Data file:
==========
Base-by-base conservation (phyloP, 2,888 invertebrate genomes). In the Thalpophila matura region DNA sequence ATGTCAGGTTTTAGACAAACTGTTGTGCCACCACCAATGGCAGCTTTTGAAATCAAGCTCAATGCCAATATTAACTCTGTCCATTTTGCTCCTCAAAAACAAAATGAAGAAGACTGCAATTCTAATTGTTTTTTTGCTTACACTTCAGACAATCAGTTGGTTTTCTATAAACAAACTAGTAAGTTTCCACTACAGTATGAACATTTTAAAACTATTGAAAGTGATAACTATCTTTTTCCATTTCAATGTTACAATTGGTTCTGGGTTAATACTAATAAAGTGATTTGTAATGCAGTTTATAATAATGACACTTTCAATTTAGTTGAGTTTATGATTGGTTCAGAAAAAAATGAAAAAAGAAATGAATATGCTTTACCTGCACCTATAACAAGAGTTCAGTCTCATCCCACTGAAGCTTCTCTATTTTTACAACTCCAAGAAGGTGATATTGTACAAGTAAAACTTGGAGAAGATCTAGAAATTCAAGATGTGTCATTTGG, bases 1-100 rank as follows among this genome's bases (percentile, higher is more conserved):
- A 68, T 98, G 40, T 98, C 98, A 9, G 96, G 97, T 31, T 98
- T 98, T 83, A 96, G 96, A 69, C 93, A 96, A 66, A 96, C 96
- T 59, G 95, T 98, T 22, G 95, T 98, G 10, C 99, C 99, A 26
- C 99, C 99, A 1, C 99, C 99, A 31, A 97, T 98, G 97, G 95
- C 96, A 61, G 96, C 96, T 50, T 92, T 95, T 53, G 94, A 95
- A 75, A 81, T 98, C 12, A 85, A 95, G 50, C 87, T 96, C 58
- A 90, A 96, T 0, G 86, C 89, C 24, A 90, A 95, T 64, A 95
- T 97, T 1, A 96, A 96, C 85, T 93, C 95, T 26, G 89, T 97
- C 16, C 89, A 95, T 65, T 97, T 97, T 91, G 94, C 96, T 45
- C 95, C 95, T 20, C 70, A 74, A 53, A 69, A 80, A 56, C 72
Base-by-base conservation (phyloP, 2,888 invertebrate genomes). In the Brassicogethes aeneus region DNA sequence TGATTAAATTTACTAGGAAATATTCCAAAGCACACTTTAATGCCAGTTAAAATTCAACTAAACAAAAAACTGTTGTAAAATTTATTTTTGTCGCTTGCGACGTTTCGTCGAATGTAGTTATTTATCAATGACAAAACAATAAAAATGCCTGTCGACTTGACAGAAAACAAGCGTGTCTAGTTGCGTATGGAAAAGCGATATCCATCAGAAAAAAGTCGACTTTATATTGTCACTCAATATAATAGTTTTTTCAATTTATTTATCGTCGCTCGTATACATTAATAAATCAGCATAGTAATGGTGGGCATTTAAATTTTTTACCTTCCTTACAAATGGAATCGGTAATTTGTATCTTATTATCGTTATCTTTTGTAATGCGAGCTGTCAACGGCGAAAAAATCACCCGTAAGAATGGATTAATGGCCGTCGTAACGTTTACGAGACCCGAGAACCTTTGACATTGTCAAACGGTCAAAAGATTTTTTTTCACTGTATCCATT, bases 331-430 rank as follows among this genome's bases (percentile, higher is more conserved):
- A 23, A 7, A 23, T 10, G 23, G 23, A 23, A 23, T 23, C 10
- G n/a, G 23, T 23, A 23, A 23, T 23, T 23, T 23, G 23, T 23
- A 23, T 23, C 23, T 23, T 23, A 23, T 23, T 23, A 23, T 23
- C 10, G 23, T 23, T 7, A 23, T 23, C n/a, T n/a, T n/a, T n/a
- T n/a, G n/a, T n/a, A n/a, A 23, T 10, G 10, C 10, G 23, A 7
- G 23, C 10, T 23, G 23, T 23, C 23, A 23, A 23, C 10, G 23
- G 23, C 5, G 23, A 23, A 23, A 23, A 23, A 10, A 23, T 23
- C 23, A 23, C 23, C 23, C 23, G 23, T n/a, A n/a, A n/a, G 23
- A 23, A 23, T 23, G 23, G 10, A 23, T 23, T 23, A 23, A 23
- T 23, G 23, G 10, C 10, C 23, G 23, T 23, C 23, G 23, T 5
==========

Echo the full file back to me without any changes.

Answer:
Base-by-base conservation (phyloP, 2,888 invertebrate genomes). In the Thalpophila matura region DNA sequence ATGTCAGGTTTTAGACAAACTGTTGTGCCACCACCAATGGCAGCTTTTGAAATCAAGCTCAATGCCAATATTAACTCTGTCCATTTTGCTCCTCAAAAACAAAATGAAGAAGACTGCAATTCTAATTGTTTTTTTGCTTACACTTCAGACAATCAGTTGGTTTTCTATAAACAAACTAGTAAGTTTCCACTACAGTATGAACATTTTAAAACTATTGAAAGTGATAACTATCTTTTTCCATTTCAATGTTACAATTGGTTCTGGGTTAATACTAATAAAGTGATTTGTAATGCAGTTTATAATAATGACACTTTCAATTTAGTTGAGTTTATGATTGGTTCAGAAAAAAATGAAAAAAGAAATGAATATGCTTTACCTGCACCTATAACAAGAGTTCAGTCTCATCCCACTGAAGCTTCTCTATTTTTACAACTCCAAGAAGGTGATATTGTACAAGTAAAACTTGGAGAAGATCTAGAAATTCAAGATGTGTCATTTGG, bases 1-100 rank as follows among this genome's bases (percentile, higher is more conserved):
- A 68, T 98, G 40, T 98, C 98, A 9, G 96, G 97, T 31, T 98
- T 98, T 83, A 96, G 96, A 69, C 93, A 96, A 66, A 96, C 96
- T 59, G 95, T 98, T 22, G 95, T 98, G 10, C 99, C 99, A 26
- C 99, C 99, A 1, C 99, C 99, A 31, A 97, T 98, G 97, G 95
- C 96, A 61, G 96, C 96, T 50, T 92, T 95, T 53, G 94, A 95
- A 75, A 81, T 98, C 12, A 85, A 95, G 50, C 87, T 96, C 58
- A 90, A 96, T 0, G 86, C 89, C 24, A 90, A 95, T 64, A 95
- T 97, T 1, A 96, A 96, C 85, T 93, C 95, T 26, G 89, T 97
- C 16, C 89, A 95, T 65, T 97, T 97, T 91, G 94, C 96, T 45
- C 95, C 95, T 20, C 70, A 74, A 53, A 69, A 80, A 56, C 72
Base-by-base conservation (phyloP, 2,888 invertebrate genomes). In the Brassicogethes aeneus region DNA sequence TGATTAAATTTACTAGGAAATATTCCAAAGCACACTTTAATGCCAGTTAAAATTCAACTAAACAAAAAACTGTTGTAAAATTTATTTTTGTCGCTTGCGACGTTTCGTCGAATGTAGTTATTTATCAATGACAAAACAATAAAAATGCCTGTCGACTTGACAGAAAACAAGCGTGTCTAGTTGCGTATGGAAAAGCGATATCCATCAGAAAAAAGTCGACTTTATATTGTCACTCAATATAATAGTTTTTTCAATTTATTTATCGTCGCTCGTATACATTAATAAATCAGCATAGTAATGGTGGGCATTTAAATTTTTTACCTTCCTTACAAATGGAATCGGTAATTTGTATCTTATTATCGTTATCTTTTGTAATGCGAGCTGTCAACGGCGAAAAAATCACCCGTAAGAATGGATTAATGGCCGTCGTAACGTTTACGAGACCCGAGAACCTTTGACATTGTCAAACGGTCAAAAGATTTTTTTTCACTGTATCCATT, bases 331-430 rank as follows among this genome's bases (percentile, higher is more conserved):
- A 23, A 7, A 23, T 10, G 23, G 23, A 23, A 23, T 23, C 10
- G n/a, G 23, T 23, A 23, A 23, T 23, T 23, T 23, G 23, T 23
- A 23, T 23, C 23, T 23, T 23, A 23, T 23, T 23, A 23, T 23
- C 10, G 23, T 23, T 7, A 23, T 23, C n/a, T n/a, T n/a, T n/a
- T n/a, G n/a, T n/a, A n/a, A 23, T 10, G 10, C 10, G 23, A 7
- G 23, C 10, T 23, G 23, T 23, C 23, A 23, A 23, C 10, G 23
- G 23, C 5, G 23, A 23, A 23, A 23, A 23, A 10, A 23, T 23
- C 23, A 23, C 23, C 23, C 23, G 23, T n/a, A n/a, A n/a, G 23
- A 23, A 23, T 23, G 23, G 10, A 23, T 23, T 23, A 23, A 23
- T 23, G 23, G 10, C 10, C 23, G 23, T 23, C 23, G 23, T 5